Standby Deliver

"Standby Deliver" - consists of steel plates facing each other and moving back and forth attached to activating motors. Underneath is a lit glass sugar molecule. Visitors have access to chewing gum, which they chew and stick to the plates, which will stretch out, creating long colorful strings of the sticky substance. After many cycles of the plates back and forth motion, the glass sugar molecule is coated with the colorful goo.

This human activated system uses sugar, gum and machine as metaphor for human consumption and waist cycle while offering mouth and eye candy to help the participant question the impact of their addictive consumerist behavior and the sugar tweaked cognition that results.

The origin of this piece is based on obsessive consumer behaviors, including my own. I admit freely to being a sugar addict (now and again). My consuming behavior can have me chewing 4 packs of gum in a matter of 50 minutes. I usually get spearmint, peppermint, fruit and cinnamon, which I end with. The cinnamon flavor seems to be all I can taste after the other strong preparations. The large gum wad that results is really quite annoying and is partly associated with the accidental wads found on the bottom of my shoes or my pant knees from the underside of school desks.

Gum base seems to coat everything in the modern city and is probably as prevalent as cigarette butts as the most common artificial sidewalk flora. I am often amused by Taiwanese laws forbidding the consumption of gum in their clean city and wonder when class action suits will charge Wrigley to clean up our side walks and public benches.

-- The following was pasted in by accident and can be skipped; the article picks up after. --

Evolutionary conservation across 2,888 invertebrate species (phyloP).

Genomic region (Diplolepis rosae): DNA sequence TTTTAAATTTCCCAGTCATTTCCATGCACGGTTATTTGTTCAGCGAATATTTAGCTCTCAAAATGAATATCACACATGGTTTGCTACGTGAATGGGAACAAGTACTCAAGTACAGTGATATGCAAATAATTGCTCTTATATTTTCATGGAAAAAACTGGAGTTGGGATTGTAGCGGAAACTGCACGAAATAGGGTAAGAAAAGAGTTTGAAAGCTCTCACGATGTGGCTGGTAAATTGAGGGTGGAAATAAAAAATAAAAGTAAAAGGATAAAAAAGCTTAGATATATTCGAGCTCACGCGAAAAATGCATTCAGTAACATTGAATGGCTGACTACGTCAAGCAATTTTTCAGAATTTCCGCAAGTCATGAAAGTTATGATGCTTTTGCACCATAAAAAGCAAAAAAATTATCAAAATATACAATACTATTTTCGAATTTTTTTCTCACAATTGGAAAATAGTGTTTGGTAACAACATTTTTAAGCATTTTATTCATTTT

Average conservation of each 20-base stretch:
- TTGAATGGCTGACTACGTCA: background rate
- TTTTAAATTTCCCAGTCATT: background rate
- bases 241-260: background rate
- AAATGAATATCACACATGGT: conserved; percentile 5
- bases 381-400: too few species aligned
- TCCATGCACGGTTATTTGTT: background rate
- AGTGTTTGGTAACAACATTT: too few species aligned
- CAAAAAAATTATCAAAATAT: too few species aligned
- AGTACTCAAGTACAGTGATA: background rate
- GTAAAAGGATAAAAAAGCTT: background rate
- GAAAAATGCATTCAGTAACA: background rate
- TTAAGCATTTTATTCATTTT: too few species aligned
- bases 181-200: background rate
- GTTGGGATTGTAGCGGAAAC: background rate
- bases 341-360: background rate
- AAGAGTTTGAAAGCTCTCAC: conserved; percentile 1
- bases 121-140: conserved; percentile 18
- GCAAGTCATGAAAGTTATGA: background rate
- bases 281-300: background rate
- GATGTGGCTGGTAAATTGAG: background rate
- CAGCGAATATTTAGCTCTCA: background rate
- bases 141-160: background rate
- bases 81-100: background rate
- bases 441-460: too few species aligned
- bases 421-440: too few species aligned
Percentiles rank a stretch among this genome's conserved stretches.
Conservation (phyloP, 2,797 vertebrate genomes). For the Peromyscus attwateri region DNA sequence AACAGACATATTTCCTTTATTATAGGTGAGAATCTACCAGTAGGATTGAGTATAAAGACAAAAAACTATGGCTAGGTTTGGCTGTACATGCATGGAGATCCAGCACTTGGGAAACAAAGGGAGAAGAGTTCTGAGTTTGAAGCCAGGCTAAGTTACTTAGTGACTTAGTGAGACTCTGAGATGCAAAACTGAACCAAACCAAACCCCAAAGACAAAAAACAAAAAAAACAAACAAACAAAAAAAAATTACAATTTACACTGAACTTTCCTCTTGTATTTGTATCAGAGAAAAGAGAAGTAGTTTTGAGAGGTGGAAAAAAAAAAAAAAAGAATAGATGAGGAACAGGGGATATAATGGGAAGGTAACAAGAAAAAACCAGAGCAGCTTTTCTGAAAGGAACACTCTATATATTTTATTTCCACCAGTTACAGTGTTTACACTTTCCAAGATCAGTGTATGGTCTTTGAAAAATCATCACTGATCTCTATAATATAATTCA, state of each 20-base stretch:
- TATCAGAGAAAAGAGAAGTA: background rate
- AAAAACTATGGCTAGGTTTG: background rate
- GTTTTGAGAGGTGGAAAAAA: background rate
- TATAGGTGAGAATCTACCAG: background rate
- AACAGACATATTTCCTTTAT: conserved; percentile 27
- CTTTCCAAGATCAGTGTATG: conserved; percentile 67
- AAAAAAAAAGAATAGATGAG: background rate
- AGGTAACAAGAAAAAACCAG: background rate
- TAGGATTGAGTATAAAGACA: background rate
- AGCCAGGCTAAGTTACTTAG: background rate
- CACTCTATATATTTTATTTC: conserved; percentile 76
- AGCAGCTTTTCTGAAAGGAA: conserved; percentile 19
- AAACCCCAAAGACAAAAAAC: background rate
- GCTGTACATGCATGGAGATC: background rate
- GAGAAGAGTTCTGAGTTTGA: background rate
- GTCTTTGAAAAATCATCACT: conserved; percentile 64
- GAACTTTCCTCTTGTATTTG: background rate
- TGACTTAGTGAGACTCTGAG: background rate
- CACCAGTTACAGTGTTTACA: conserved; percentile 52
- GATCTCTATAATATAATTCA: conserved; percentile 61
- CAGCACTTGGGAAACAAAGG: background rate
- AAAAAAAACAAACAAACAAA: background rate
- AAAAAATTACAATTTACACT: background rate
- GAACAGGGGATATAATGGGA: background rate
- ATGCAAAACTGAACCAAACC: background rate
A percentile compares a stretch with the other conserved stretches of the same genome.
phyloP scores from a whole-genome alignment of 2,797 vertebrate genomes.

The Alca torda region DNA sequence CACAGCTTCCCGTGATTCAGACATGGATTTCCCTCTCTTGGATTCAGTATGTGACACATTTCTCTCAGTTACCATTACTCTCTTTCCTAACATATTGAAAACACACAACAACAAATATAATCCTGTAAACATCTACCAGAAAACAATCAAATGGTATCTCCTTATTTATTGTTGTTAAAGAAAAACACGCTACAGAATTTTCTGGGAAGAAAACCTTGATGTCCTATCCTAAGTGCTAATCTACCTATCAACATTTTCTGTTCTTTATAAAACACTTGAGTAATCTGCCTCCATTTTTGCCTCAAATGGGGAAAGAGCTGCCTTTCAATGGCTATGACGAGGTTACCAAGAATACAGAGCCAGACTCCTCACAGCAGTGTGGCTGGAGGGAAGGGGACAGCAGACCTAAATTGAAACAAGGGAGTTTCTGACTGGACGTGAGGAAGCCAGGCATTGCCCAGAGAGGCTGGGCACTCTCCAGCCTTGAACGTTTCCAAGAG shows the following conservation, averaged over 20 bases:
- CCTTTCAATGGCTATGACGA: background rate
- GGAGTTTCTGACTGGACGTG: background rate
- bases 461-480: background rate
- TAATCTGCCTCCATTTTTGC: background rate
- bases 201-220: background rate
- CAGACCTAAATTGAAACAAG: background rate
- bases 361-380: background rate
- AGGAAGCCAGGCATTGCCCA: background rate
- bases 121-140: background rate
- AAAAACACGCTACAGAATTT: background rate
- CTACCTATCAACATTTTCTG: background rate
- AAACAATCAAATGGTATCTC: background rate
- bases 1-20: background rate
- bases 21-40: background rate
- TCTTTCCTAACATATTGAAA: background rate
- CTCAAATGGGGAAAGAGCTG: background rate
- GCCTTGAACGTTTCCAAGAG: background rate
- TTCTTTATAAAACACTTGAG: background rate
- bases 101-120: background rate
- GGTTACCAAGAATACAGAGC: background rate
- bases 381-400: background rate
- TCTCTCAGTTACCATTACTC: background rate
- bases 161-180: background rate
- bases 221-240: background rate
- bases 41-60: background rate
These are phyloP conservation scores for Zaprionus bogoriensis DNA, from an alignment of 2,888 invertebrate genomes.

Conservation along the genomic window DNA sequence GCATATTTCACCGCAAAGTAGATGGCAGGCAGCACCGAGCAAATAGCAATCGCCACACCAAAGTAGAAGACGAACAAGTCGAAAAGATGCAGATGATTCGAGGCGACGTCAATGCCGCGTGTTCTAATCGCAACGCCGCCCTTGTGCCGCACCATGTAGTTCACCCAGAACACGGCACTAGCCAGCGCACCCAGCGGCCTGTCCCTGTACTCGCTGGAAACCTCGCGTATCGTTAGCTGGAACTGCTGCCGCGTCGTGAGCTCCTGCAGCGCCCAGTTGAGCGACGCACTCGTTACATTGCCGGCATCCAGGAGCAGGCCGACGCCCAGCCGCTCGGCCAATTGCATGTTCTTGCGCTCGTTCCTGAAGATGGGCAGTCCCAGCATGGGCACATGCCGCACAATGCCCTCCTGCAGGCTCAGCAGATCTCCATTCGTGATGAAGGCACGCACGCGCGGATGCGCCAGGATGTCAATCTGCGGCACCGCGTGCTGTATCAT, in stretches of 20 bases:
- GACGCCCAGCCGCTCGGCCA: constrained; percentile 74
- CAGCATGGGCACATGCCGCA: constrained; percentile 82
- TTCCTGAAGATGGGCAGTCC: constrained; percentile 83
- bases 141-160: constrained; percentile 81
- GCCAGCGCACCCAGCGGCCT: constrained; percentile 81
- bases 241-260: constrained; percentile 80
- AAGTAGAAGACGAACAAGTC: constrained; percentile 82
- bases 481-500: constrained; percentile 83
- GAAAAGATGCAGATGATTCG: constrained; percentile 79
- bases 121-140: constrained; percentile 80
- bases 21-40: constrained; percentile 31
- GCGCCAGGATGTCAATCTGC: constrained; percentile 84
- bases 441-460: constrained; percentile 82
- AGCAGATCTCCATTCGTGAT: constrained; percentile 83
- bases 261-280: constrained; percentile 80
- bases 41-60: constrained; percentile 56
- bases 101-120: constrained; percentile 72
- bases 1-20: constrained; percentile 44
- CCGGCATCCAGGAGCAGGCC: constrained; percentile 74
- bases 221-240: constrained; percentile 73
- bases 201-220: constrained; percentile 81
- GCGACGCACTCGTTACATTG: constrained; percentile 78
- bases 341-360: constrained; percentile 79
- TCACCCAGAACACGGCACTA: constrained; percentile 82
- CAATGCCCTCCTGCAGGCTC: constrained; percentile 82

My solution to the unsightly wad that results is to put them in sheets of white or black paper. I would often pull the paper open and find that the patterns were quite beautiful, like 3 dimensional Rorschach tests. Often I would make collages with these bits of gum, but had never seen them as precious enough to save; they invariably end up in the garbage after a blood sugar low, crash and burn.

As I would ponder these Rorschach-test-gum-vignettes, I would wonder if all the sugar in my body and brain were effecting my perception of their beauty. Was the sugar addiction driving the mouth candy to become eye candy? I am always amazed that the first ingredient in gum is sugar and the gum rubber base is just the medium, the delivery system, for this sugar. Somehow gum seems to be the ultimate metaphor for the American consumerist way. Plastic wrap, large containers, cardboard boxes, gum base, etc. which are also just delivery systems, have long-term environmental impacts not often considered.

"Standby Deliver", a machine that involves human participation, will allow me to reference people as part of this machine a system of making, consumption and disposal. Their choice of eating and placing it on the work will allow them to consider their complicity in this machine system. By allowing the viewer/participant to place the gum onto plates, which will stretch the gum onto glass sugar molecule forms, it will help to identify sugar as a primary drug.

This may or may not cause people to question the impact of their addictive consumerist behavior, but it will certainly involve them in the act of making, becoming part of the American sugar way and the sugar tweaked cognition that results.

Special thanks to: Robert Wiiley, Simon Maberley, Keikichi Honna, Professor Ruth King and her class in the realization of the glass sugar molecules. Robert Wiley was key in mold experimentation to realize these forms. Thanks to Amy Youngs for her photodocumentation of this piece and Ohio Laser for the laser cut forms.

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